Skip to main content

Type Research Diary part IV

And مع السلامة as the course ends. I meet my two volunteers, two young ladies who are prepared to brave me. It's not all that hard.

Selecting a third member of the class, we leave the room to a quiet place where we might talk for half an hour without too much noise in the background. We end up in one of thr noisier student- run cafés that grace the FU (and open at nine, remember that.). This turns out not to matter too much, as the recorder slept in today. Lucky you.

I am lucky in that the three interviewees come from different backgrounds. The ones who have already travelled to Arab countries, those who grew up with a mixed background, those who grew up in the local background… For now their identities must be withheld.

As I try to keep up with furious notes, they introduce themselves. At this stage, there is not much more I can ask of them. In preparation for these interviews I have prepared a sheet of type for them, showing Arabic and Latin script in various constellations — Arabic on top, below, beside the Latin, in addition to subtle variations in typesetting.

This is the beginning of what will hopefully be an enlightening exploration of bilingual typeography, the more practical part of these interviews. My intention is to examine how to set a Latin- Arabic combination for print and for the web in ways that respect the very different traditions even as they are combined into something new, yet legible and pleasant. This unscientific test is to provide me with an entry point, divorced from street signs and bilingual websites. We'll get to those later.

Interestingly enough, opinions are seemingly divided accross gender lines. The female eye seems to prefer to have the arabic script first, justified, followed by the Latin text. Meanwhile, the male eye prefers to have two colums of left- and right- aligned text to skim over and compare. One may wonder briefly what causes this difference in perception, then be reminded that this is the first interview and that a few more opinions will probably emerge before jumping to conclusions.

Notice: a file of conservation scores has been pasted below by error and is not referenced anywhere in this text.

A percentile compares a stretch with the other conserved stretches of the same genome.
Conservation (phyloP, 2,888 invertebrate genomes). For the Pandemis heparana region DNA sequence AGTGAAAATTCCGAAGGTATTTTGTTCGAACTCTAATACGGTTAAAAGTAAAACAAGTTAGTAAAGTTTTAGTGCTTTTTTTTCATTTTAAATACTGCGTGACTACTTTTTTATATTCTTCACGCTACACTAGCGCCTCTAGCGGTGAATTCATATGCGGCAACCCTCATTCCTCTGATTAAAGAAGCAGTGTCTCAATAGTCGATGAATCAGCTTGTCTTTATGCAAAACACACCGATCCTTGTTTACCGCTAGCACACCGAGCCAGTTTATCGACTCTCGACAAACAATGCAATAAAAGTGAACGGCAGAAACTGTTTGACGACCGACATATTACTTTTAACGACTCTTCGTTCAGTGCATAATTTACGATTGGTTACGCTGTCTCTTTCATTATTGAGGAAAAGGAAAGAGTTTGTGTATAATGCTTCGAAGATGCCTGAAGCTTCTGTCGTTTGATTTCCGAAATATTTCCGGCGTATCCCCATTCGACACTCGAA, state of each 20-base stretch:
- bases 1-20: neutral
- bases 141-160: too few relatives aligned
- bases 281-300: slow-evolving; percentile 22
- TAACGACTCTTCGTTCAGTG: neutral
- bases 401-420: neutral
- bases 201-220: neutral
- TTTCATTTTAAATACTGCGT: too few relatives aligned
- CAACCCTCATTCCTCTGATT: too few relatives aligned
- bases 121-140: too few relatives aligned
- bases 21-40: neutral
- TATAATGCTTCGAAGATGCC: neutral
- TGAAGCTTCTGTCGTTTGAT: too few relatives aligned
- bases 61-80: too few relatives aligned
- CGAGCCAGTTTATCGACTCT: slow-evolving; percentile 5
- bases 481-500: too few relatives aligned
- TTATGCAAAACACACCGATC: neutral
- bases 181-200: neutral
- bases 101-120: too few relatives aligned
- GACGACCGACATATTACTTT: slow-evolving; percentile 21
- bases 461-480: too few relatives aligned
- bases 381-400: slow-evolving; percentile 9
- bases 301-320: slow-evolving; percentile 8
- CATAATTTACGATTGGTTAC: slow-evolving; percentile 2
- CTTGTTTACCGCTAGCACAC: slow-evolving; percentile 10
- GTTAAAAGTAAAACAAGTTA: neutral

Feeling like I am about to step through the looking glass, we end the interview, make loose appointments for a second round and go our way.


Popular posts from this blog

Two minutes: Addiction is Life is Yellow.

Addiction is a much-maligned, muddy word. Until (ca.) the 18th century, it connoted tendency and drive, rather than (self-) affliction. Opium changed that- reportedly. 
Lives described as addiction: to the approval and company of peers, to power and its accumulation, to enjoyment and personal satisfaction (to some people, this may be suffering) and to basics such as air, food, water… and possibly even living. When framed this way, and defined in reference to this word, life suddenly becomes a selfish pursuit in which the living will do anything to get their fix, devoted addicts all. 
On that note: Marylin Manson - I Don't Like the Drugs, But the Drugs Like Me. 
Also: Addiction is apparently yellow. 

A grain of rice can save the world…

…with a bit of help from all its other grains of rice friends.
Not being able to do decent research into nutrition forced me to get a bit creative with this one. And do actual maths. Thanks to Ugur & Silke for their help in this.
Extra Info: this is what a single grain of rice looks like close up:

from AMagill on flickr
I wonder if a series of single grain infographics would be would be interesting?

Two minutes: Enemy of the tribe

There was, once upon a time, a small tribe that lived in a deep jungle. They were migrant farmers, traveling from cultivation spot to cultivation spot, depending on the season and their fancy. In their absence, these spots were often used by other tribes, with the understanding that they would set aside small amount of their harvest. This symbiosis benefited all involved, keeping the soil fresh and turned, providing sustenance for the inhabitants of the jungle 
Their traditions compelled them to hospitality and friendliness toward visitors- their words for strangers and visitors translated into "friends-who-are-not-yet-friends" and "visitors-and-we-are-their-friend". If they didn't like someone, they would become "Friend-that-is-not-talked-to", usually adding "until we talk again", implying that ire was temporary and a return to friendship imminent. 
One day, they were visited by a random anthropologist. Fascinated by the vocabulary their w…